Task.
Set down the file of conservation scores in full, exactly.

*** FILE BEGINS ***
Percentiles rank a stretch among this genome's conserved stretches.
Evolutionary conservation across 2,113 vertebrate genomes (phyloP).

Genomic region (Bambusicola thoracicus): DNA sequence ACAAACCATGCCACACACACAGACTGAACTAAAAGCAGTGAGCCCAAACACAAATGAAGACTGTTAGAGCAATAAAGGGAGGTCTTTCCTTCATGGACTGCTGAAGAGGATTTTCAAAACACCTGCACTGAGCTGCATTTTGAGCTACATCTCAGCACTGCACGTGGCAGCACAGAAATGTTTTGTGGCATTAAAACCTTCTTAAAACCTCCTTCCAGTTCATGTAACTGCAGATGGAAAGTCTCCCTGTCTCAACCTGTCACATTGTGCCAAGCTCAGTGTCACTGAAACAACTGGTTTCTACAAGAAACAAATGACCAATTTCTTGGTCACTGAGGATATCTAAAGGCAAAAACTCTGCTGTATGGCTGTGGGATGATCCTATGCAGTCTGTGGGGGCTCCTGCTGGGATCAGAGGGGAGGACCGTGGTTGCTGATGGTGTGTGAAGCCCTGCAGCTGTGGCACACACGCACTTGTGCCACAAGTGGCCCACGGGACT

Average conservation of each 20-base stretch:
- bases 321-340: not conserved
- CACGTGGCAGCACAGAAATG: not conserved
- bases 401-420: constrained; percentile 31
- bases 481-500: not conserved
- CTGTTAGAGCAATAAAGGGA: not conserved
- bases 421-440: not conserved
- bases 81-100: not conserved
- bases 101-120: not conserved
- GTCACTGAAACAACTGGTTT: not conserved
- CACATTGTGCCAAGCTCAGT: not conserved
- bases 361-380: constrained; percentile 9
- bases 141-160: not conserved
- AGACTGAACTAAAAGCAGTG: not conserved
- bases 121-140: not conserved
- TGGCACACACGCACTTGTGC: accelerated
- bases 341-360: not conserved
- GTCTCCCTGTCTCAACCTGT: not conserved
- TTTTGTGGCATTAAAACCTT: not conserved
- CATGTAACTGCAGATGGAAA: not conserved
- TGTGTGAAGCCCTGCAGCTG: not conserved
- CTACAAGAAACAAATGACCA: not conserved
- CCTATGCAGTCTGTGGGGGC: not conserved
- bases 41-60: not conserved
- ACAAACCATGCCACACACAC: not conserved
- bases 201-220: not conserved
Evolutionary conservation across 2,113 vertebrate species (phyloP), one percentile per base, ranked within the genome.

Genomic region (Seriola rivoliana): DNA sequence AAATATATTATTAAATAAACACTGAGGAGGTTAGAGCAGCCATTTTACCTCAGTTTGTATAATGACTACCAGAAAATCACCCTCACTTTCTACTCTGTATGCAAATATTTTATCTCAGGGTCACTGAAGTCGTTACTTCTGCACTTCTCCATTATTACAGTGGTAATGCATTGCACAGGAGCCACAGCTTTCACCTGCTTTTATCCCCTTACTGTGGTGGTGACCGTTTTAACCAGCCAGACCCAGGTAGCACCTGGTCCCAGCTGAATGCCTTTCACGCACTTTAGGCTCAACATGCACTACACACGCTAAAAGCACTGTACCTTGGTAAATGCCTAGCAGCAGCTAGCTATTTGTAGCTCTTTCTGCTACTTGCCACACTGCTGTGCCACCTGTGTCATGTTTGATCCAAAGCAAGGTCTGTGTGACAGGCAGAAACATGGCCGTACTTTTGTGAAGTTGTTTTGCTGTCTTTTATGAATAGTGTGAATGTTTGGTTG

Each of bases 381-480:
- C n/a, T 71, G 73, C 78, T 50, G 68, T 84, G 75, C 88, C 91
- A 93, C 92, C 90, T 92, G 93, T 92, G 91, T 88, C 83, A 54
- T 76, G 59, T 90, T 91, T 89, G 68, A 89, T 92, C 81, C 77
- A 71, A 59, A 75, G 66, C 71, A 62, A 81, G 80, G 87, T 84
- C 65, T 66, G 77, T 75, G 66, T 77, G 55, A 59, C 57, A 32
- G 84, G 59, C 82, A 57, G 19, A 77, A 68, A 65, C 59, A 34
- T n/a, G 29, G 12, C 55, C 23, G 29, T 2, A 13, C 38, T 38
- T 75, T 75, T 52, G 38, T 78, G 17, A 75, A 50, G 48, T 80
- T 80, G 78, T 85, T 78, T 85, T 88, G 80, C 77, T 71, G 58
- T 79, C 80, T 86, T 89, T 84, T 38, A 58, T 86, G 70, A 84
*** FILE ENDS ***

Percentiles rank a stretch among this genome's conserved stretches.
Evolutionary conservation across 2,113 vertebrate genomes (phyloP).

Genomic region (Bambusicola thoracicus): DNA sequence ACAAACCATGCCACACACACAGACTGAACTAAAAGCAGTGAGCCCAAACACAAATGAAGACTGTTAGAGCAATAAAGGGAGGTCTTTCCTTCATGGACTGCTGAAGAGGATTTTCAAAACACCTGCACTGAGCTGCATTTTGAGCTACATCTCAGCACTGCACGTGGCAGCACAGAAATGTTTTGTGGCATTAAAACCTTCTTAAAACCTCCTTCCAGTTCATGTAACTGCAGATGGAAAGTCTCCCTGTCTCAACCTGTCACATTGTGCCAAGCTCAGTGTCACTGAAACAACTGGTTTCTACAAGAAACAAATGACCAATTTCTTGGTCACTGAGGATATCTAAAGGCAAAAACTCTGCTGTATGGCTGTGGGATGATCCTATGCAGTCTGTGGGGGCTCCTGCTGGGATCAGAGGGGAGGACCGTGGTTGCTGATGGTGTGTGAAGCCCTGCAGCTGTGGCACACACGCACTTGTGCCACAAGTGGCCCACGGGACT

Average conservation of each 20-base stretch:
- bases 321-340: not conserved
- CACGTGGCAGCACAGAAATG: not conserved
- bases 401-420: constrained; percentile 31
- bases 481-500: not conserved
- CTGTTAGAGCAATAAAGGGA: not conserved
- bases 421-440: not conserved
- bases 81-100: not conserved
- bases 101-120: not conserved
- GTCACTGAAACAACTGGTTT: not conserved
- CACATTGTGCCAAGCTCAGT: not conserved
- bases 361-380: constrained; percentile 9
- bases 141-160: not conserved
- AGACTGAACTAAAAGCAGTG: not conserved
- bases 121-140: not conserved
- TGGCACACACGCACTTGTGC: accelerated
- bases 341-360: not conserved
- GTCTCCCTGTCTCAACCTGT: not conserved
- TTTTGTGGCATTAAAACCTT: not conserved
- CATGTAACTGCAGATGGAAA: not conserved
- TGTGTGAAGCCCTGCAGCTG: not conserved
- CTACAAGAAACAAATGACCA: not conserved
- CCTATGCAGTCTGTGGGGGC: not conserved
- bases 41-60: not conserved
- ACAAACCATGCCACACACAC: not conserved
- bases 201-220: not conserved
Evolutionary conservation across 2,113 vertebrate species (phyloP), one percentile per base, ranked within the genome.

Genomic region (Seriola rivoliana): DNA sequence AAATATATTATTAAATAAACACTGAGGAGGTTAGAGCAGCCATTTTACCTCAGTTTGTATAATGACTACCAGAAAATCACCCTCACTTTCTACTCTGTATGCAAATATTTTATCTCAGGGTCACTGAAGTCGTTACTTCTGCACTTCTCCATTATTACAGTGGTAATGCATTGCACAGGAGCCACAGCTTTCACCTGCTTTTATCCCCTTACTGTGGTGGTGACCGTTTTAACCAGCCAGACCCAGGTAGCACCTGGTCCCAGCTGAATGCCTTTCACGCACTTTAGGCTCAACATGCACTACACACGCTAAAAGCACTGTACCTTGGTAAATGCCTAGCAGCAGCTAGCTATTTGTAGCTCTTTCTGCTACTTGCCACACTGCTGTGCCACCTGTGTCATGTTTGATCCAAAGCAAGGTCTGTGTGACAGGCAGAAACATGGCCGTACTTTTGTGAAGTTGTTTTGCTGTCTTTTATGAATAGTGTGAATGTTTGGTTG

Each of bases 381-480:
- C n/a, T 71, G 73, C 78, T 50, G 68, T 84, G 75, C 88, C 91
- A 93, C 92, C 90, T 92, G 93, T 92, G 91, T 88, C 83, A 54
- T 76, G 59, T 90, T 91, T 89, G 68, A 89, T 92, C 81, C 77
- A 71, A 59, A 75, G 66, C 71, A 62, A 81, G 80, G 87, T 84
- C 65, T 66, G 77, T 75, G 66, T 77, G 55, A 59, C 57, A 32
- G 84, G 59, C 82, A 57, G 19, A 77, A 68, A 65, C 59, A 34
- T n/a, G 29, G 12, C 55, C 23, G 29, T 2, A 13, C 38, T 38
- T 75, T 75, T 52, G 38, T 78, G 17, A 75, A 50, G 48, T 80
- T 80, G 78, T 85, T 78, T 85, T 88, G 80, C 77, T 71, G 58
- T 79, C 80, T 86, T 89, T 84, T 38, A 58, T 86, G 70, A 84